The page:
The COVID-19 pandemic has had an enormous impact on international travel due to safety concerns, closed borders and travel restrictions. For many, plans to travel internationally had to be put on hold. Those who were already abroad had to abruptly pack up and come home. This has put a particular strain on graduate students and scholars studying international issues that require travel abroad.
Jaime Leah Jones, John Murray and Monica Ramirez all had plans to travel abroad to conduct research in their various fields of graduate studies. The pandemic changed these plans, but it did not stop them from innovating and adapting in order to push their research projects forward.
In October, the Graduate College asked graduate students and postdoctoral fellows to share the challenges they have faced as a result of the pandemic and the innovative ways they overcame those challenges. Now, we are highlighting several of these innovative solutions to create a resource that students, fellows and faculty can turn to for inspiration as COVID-19 continues to impact research.
Understanding the 2018 Cape Town water crisis through content analysis
Jaime Leah Jones is a PhD student in ASU’s School of Sustainability.
As part of her dissertation, Jones is studying the interconnections and trade-offs between food, energy, and water resources and their related government sectors.
“Because of the interlinkages between the resources, governance decisions made in one sector can affect the other two. Many decision-makers continue to make decisions in silos, without coordination across governance sectors, which can lead to unintended consequences and decreased resource security,” Jones wrote in her application.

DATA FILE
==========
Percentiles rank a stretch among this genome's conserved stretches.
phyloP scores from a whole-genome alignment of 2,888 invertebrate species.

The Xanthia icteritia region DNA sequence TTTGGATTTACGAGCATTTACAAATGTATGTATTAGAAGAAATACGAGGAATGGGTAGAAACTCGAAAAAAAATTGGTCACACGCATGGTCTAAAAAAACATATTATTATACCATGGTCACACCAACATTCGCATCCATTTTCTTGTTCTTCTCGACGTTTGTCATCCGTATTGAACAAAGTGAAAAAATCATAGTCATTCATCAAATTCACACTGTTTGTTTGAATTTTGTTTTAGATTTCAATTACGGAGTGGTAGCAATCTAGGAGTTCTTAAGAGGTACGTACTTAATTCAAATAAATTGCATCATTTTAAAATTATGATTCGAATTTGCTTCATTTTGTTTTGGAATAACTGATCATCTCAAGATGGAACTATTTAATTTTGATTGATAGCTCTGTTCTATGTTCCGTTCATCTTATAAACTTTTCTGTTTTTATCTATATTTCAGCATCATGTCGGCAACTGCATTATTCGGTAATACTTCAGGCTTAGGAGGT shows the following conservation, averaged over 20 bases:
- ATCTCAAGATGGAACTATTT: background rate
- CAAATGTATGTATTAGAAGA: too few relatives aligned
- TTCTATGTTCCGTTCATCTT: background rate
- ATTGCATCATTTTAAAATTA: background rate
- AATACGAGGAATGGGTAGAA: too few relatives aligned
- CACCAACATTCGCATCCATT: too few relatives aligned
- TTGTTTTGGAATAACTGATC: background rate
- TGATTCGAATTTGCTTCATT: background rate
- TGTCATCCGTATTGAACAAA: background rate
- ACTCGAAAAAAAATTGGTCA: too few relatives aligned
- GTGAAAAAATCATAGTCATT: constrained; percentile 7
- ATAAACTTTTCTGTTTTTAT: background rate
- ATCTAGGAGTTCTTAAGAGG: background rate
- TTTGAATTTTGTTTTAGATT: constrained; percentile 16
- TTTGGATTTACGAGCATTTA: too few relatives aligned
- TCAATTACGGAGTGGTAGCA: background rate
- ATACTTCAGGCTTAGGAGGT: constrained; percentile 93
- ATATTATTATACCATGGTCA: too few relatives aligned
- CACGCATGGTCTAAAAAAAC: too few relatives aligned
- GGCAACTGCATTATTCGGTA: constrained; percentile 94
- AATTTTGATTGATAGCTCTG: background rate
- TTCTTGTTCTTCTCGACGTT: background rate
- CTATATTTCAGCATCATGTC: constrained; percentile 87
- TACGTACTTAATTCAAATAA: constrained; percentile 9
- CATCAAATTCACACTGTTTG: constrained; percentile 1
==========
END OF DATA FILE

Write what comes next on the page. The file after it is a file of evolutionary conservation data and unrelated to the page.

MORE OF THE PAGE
Jones had plans to travel to South Africa during the summer of 2020 to conduct research and fieldwork on the 2018 water crisis in Cape Town. She had hoped to conduct a case study analysis by interviewing decision-makers and community members about the impact of the crisis.
“After spending several years developing contacts in Cape Town and several months applying to research grants, a professor had agreed to host me at the University of Cape Town, and I had secured sufficient research funding to travel and conduct my fieldwork,” Jones wrote. “Then the pandemic hit, and my research plans were put on hold.”
When her travel plans were canceled, Jones thought she would simply postpone her fieldwork to the fall. When it became clear that this was not a viable option, she considered conducting her fieldwork and interviews via Zoom. She decided against this option as well since South African culture values face-to-face interaction and the country was facing major challenges combating the virus, which was occupying the attention of the key decision-makers she hoped to interview.
Instead, Jones decided to conduct a content analysis, a research approach that draws out meaning from specific texts, of news articles surrounding the water crisis. Luckily, Jones had a lot of content to work with since the Cape Town water crisis was an international news headline throughout 2018.
“Thus, I changed my research objective to understand how the media portrayed the water crisis itself, the role of governance collaboration (or lack thereof), and the impact on the related food and energy sectors,” she wrote. “In this way, I was able to continue moving forward with my dissertation research by taking the data and resources that were available to me without travel.”